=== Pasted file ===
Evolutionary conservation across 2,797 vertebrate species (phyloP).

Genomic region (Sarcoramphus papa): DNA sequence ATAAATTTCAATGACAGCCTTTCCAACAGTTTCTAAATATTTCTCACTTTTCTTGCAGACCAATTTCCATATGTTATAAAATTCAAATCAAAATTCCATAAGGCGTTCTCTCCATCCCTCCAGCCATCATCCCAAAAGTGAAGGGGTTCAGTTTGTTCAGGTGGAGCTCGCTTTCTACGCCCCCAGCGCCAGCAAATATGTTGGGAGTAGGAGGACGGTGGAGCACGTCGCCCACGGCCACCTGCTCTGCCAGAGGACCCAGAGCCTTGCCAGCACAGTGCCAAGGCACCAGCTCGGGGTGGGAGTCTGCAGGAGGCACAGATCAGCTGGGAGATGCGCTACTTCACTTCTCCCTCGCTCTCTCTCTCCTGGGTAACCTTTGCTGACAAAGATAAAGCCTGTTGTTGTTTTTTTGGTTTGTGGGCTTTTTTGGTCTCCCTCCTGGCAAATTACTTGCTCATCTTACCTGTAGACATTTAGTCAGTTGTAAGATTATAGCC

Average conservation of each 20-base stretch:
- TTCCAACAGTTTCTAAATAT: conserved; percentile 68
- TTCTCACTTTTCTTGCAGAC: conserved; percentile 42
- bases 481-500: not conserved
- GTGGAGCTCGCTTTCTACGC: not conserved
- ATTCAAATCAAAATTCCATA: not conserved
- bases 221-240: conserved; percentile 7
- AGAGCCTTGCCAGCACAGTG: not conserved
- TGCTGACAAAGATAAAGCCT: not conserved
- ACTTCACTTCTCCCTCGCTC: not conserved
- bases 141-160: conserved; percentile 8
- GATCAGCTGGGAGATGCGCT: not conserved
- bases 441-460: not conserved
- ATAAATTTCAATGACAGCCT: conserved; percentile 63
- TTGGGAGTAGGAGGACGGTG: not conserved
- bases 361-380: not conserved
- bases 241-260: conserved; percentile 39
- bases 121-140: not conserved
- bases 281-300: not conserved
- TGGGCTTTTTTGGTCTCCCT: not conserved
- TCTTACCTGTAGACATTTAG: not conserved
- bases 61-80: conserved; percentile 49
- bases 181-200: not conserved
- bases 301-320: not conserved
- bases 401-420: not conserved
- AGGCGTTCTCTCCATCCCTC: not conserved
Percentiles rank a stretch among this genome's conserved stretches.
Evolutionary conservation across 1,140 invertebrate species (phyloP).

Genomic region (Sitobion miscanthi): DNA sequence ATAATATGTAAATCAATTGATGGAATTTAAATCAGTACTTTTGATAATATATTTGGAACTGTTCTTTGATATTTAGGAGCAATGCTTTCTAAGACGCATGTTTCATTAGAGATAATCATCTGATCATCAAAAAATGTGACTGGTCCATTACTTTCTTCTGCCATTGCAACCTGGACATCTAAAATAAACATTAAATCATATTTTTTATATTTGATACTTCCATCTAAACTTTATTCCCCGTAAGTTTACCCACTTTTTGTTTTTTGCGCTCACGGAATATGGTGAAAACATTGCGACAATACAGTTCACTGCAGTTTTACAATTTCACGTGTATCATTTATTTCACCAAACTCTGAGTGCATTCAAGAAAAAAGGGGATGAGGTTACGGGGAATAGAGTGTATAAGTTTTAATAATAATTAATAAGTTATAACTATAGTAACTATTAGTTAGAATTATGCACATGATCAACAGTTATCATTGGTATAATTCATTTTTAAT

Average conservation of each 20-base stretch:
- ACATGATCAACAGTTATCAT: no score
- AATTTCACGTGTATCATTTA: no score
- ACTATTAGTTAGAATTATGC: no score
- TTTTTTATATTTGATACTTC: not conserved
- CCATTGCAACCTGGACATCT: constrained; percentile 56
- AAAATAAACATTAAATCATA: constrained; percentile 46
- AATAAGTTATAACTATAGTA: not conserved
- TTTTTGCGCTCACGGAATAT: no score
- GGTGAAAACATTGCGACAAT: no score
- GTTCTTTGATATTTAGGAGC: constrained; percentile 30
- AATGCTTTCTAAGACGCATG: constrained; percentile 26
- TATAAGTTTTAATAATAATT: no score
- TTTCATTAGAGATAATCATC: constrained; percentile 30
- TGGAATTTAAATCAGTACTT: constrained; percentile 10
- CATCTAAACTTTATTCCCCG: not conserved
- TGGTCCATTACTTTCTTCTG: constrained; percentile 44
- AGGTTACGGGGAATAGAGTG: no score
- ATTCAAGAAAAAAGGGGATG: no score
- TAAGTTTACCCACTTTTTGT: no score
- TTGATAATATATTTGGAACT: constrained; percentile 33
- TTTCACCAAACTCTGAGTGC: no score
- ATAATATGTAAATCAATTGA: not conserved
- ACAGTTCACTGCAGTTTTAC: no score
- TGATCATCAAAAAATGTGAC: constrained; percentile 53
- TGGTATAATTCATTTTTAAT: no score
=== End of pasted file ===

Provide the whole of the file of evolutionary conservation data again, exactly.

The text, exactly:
Evolutionary conservation across 2,797 vertebrate species (phyloP).

Genomic region (Sarcoramphus papa): DNA sequence ATAAATTTCAATGACAGCCTTTCCAACAGTTTCTAAATATTTCTCACTTTTCTTGCAGACCAATTTCCATATGTTATAAAATTCAAATCAAAATTCCATAAGGCGTTCTCTCCATCCCTCCAGCCATCATCCCAAAAGTGAAGGGGTTCAGTTTGTTCAGGTGGAGCTCGCTTTCTACGCCCCCAGCGCCAGCAAATATGTTGGGAGTAGGAGGACGGTGGAGCACGTCGCCCACGGCCACCTGCTCTGCCAGAGGACCCAGAGCCTTGCCAGCACAGTGCCAAGGCACCAGCTCGGGGTGGGAGTCTGCAGGAGGCACAGATCAGCTGGGAGATGCGCTACTTCACTTCTCCCTCGCTCTCTCTCTCCTGGGTAACCTTTGCTGACAAAGATAAAGCCTGTTGTTGTTTTTTTGGTTTGTGGGCTTTTTTGGTCTCCCTCCTGGCAAATTACTTGCTCATCTTACCTGTAGACATTTAGTCAGTTGTAAGATTATAGCC

Average conservation of each 20-base stretch:
- TTCCAACAGTTTCTAAATAT: conserved; percentile 68
- TTCTCACTTTTCTTGCAGAC: conserved; percentile 42
- bases 481-500: not conserved
- GTGGAGCTCGCTTTCTACGC: not conserved
- ATTCAAATCAAAATTCCATA: not conserved
- bases 221-240: conserved; percentile 7
- AGAGCCTTGCCAGCACAGTG: not conserved
- TGCTGACAAAGATAAAGCCT: not conserved
- ACTTCACTTCTCCCTCGCTC: not conserved
- bases 141-160: conserved; percentile 8
- GATCAGCTGGGAGATGCGCT: not conserved
- bases 441-460: not conserved
- ATAAATTTCAATGACAGCCT: conserved; percentile 63
- TTGGGAGTAGGAGGACGGTG: not conserved
- bases 361-380: not conserved
- bases 241-260: conserved; percentile 39
- bases 121-140: not conserved
- bases 281-300: not conserved
- TGGGCTTTTTTGGTCTCCCT: not conserved
- TCTTACCTGTAGACATTTAG: not conserved
- bases 61-80: conserved; percentile 49
- bases 181-200: not conserved
- bases 301-320: not conserved
- bases 401-420: not conserved
- AGGCGTTCTCTCCATCCCTC: not conserved
Percentiles rank a stretch among this genome's conserved stretches.
Evolutionary conservation across 1,140 invertebrate species (phyloP).

Genomic region (Sitobion miscanthi): DNA sequence ATAATATGTAAATCAATTGATGGAATTTAAATCAGTACTTTTGATAATATATTTGGAACTGTTCTTTGATATTTAGGAGCAATGCTTTCTAAGACGCATGTTTCATTAGAGATAATCATCTGATCATCAAAAAATGTGACTGGTCCATTACTTTCTTCTGCCATTGCAACCTGGACATCTAAAATAAACATTAAATCATATTTTTTATATTTGATACTTCCATCTAAACTTTATTCCCCGTAAGTTTACCCACTTTTTGTTTTTTGCGCTCACGGAATATGGTGAAAACATTGCGACAATACAGTTCACTGCAGTTTTACAATTTCACGTGTATCATTTATTTCACCAAACTCTGAGTGCATTCAAGAAAAAAGGGGATGAGGTTACGGGGAATAGAGTGTATAAGTTTTAATAATAATTAATAAGTTATAACTATAGTAACTATTAGTTAGAATTATGCACATGATCAACAGTTATCATTGGTATAATTCATTTTTAAT

Average conservation of each 20-base stretch:
- ACATGATCAACAGTTATCAT: no score
- AATTTCACGTGTATCATTTA: no score
- ACTATTAGTTAGAATTATGC: no score
- TTTTTTATATTTGATACTTC: not conserved
- CCATTGCAACCTGGACATCT: constrained; percentile 56
- AAAATAAACATTAAATCATA: constrained; percentile 46
- AATAAGTTATAACTATAGTA: not conserved
- TTTTTGCGCTCACGGAATAT: no score
- GGTGAAAACATTGCGACAAT: no score
- GTTCTTTGATATTTAGGAGC: constrained; percentile 30
- AATGCTTTCTAAGACGCATG: constrained; percentile 26
- TATAAGTTTTAATAATAATT: no score
- TTTCATTAGAGATAATCATC: constrained; percentile 30
- TGGAATTTAAATCAGTACTT: constrained; percentile 10
- CATCTAAACTTTATTCCCCG: not conserved
- TGGTCCATTACTTTCTTCTG: constrained; percentile 44
- AGGTTACGGGGAATAGAGTG: no score
- ATTCAAGAAAAAAGGGGATG: no score
- TAAGTTTACCCACTTTTTGT: no score
- TTGATAATATATTTGGAACT: constrained; percentile 33
- TTTCACCAAACTCTGAGTGC: no score
- ATAATATGTAAATCAATTGA: not conserved
- ACAGTTCACTGCAGTTTTAC: no score
- TGATCATCAAAAAATGTGAC: constrained; percentile 53
- TGGTATAATTCATTTTTAAT: no score